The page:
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Thursday, 7 December, 2000, 12:32 GMT
Turkey torture death admission
Demonstrators holding a picture of a dead inmate
Protesters say new high-security jails increase risk of police brutality
The Turkish government has admitted that a trade unionist who died in police custody may have been tortured.

The admission came in a report to the human rights' monitoring organisation, the Council of Europe, which requested the information about Suleyman Yeter.

He died last year after being interrogated by anti-terrorist police in Istanbul.


The recourse to methods like sleep deprivation for several days, prolonged standing and threats aimed at detainees and their families is still widespread

Council of Europe
An autopsy revealed bruising all over Yeter's body, haemorrhaging and a fractured neck.

He had been arrested during a raid on a left-wing newspaper and was questioned over two nights.

The Council of Europe says some forms of torture are still widespread in the Turkish prison system.

Good step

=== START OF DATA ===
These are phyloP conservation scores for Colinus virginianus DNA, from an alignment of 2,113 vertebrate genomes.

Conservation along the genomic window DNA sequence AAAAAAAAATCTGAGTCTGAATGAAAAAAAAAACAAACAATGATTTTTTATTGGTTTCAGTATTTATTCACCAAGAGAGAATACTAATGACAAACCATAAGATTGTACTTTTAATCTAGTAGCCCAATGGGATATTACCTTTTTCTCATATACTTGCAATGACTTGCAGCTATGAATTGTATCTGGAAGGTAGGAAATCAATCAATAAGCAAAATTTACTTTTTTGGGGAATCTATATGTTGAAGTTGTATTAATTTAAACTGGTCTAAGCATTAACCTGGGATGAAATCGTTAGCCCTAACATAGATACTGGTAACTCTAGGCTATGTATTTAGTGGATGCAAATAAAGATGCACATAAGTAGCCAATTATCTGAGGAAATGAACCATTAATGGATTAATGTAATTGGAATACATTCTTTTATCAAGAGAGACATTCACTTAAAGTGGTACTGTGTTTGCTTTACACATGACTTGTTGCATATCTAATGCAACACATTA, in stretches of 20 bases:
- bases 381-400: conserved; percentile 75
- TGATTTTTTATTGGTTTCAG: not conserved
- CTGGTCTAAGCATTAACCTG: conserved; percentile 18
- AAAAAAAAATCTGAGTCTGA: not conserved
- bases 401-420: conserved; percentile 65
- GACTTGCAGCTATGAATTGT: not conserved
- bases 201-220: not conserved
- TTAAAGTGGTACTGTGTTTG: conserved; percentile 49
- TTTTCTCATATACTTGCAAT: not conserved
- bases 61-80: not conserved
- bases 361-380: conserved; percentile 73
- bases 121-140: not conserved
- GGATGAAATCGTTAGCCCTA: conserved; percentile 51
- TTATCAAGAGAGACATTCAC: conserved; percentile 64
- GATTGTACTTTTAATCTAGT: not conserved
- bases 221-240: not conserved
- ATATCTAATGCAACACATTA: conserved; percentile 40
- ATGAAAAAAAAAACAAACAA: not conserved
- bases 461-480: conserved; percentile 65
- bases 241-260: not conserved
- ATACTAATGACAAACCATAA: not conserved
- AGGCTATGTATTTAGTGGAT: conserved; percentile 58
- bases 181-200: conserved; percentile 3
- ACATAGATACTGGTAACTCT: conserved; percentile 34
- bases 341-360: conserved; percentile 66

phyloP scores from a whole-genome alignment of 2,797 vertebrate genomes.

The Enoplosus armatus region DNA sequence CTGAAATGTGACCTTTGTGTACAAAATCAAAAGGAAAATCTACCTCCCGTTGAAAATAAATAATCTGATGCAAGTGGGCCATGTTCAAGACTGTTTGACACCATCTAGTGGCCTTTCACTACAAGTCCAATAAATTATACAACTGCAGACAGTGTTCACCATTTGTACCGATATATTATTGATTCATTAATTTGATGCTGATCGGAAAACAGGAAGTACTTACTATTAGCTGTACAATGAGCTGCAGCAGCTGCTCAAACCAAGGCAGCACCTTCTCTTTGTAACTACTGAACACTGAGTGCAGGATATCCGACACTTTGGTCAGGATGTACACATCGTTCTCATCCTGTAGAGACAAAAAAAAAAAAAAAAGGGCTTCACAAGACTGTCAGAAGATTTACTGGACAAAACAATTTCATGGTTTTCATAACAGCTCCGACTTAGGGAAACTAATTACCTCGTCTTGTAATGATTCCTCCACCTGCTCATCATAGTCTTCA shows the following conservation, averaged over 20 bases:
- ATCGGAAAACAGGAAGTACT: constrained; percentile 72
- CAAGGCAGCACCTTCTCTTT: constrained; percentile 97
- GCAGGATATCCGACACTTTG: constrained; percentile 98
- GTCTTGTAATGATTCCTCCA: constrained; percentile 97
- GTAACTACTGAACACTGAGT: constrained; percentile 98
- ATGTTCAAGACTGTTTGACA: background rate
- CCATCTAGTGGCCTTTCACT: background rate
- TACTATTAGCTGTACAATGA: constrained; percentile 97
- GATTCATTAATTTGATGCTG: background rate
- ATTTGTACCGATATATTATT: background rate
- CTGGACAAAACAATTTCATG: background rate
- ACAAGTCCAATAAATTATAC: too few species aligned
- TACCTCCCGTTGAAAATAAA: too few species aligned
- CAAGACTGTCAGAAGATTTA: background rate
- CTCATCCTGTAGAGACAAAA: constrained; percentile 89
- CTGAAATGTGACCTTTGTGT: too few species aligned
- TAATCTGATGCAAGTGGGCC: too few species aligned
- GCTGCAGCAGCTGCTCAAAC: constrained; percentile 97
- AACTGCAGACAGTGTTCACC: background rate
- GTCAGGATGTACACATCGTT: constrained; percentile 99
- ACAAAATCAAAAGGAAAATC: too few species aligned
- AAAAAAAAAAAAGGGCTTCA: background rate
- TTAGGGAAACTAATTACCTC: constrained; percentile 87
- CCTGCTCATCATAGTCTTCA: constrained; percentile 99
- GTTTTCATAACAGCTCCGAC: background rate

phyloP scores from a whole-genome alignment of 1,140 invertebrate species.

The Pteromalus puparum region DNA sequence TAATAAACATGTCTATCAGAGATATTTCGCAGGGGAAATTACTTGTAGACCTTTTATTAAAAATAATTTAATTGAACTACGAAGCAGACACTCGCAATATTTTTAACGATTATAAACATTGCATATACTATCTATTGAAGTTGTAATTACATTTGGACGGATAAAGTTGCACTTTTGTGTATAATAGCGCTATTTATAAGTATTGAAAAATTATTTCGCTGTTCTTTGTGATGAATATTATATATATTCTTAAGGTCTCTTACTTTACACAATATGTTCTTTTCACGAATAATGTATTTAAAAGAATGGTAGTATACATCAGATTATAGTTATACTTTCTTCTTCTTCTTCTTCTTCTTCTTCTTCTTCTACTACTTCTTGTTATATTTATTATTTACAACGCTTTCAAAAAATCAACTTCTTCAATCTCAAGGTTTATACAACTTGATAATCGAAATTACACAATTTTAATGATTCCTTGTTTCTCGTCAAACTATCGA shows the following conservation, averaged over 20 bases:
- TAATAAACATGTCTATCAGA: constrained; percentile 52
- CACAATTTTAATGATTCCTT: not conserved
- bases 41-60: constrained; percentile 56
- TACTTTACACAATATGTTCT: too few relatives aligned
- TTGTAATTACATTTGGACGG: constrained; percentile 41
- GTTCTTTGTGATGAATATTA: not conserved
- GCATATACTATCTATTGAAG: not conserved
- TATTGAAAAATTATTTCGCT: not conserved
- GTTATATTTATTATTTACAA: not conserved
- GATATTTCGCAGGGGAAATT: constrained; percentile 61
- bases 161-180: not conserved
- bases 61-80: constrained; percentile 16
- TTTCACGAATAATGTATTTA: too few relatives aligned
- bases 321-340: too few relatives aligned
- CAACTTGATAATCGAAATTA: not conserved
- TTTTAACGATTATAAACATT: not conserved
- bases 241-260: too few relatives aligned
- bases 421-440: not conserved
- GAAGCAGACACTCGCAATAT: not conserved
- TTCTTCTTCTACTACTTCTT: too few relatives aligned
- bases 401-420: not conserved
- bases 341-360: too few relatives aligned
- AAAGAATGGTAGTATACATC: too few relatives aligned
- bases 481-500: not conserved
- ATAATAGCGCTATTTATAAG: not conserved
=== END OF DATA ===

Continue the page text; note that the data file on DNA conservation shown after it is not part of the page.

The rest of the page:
"The recourse to methods like sleep deprivation for several days, prolonged standing and threats aimed at detainees and their families is still widespread," it said.

The 41-nation Council of Europe has repeatedly criticised Turkey's treatment of prisoners in recent years.

Abdullah Ocalan
Ocalan: In solitary confinement
In its latest reports, the organisation says there have been some improvements over the past two years.

"This is clearly a step in the right direction," it indicated.

In a separate reply to the human rights body, the Turkish authorities defended their decision to keep the Kurdish rebel leader, Abdullah Ocalan in solitary confinement "for anti-terrorism purposes".

The European Union has endorsed the work of the Council and told Turkey it should improve it human rights record if it wishes to become a member state.

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See also:

05 Dec 00 | Europe
Call to end Turkey 'death fast'
09 Mar 00 | Middle East
EU urges Turkey to reform
26 Jan 00 | Europe
Analysis: Can Turkey fit in?
12 Jan 00 | Europe
Analysis: Turkey's Ocalan dilemma
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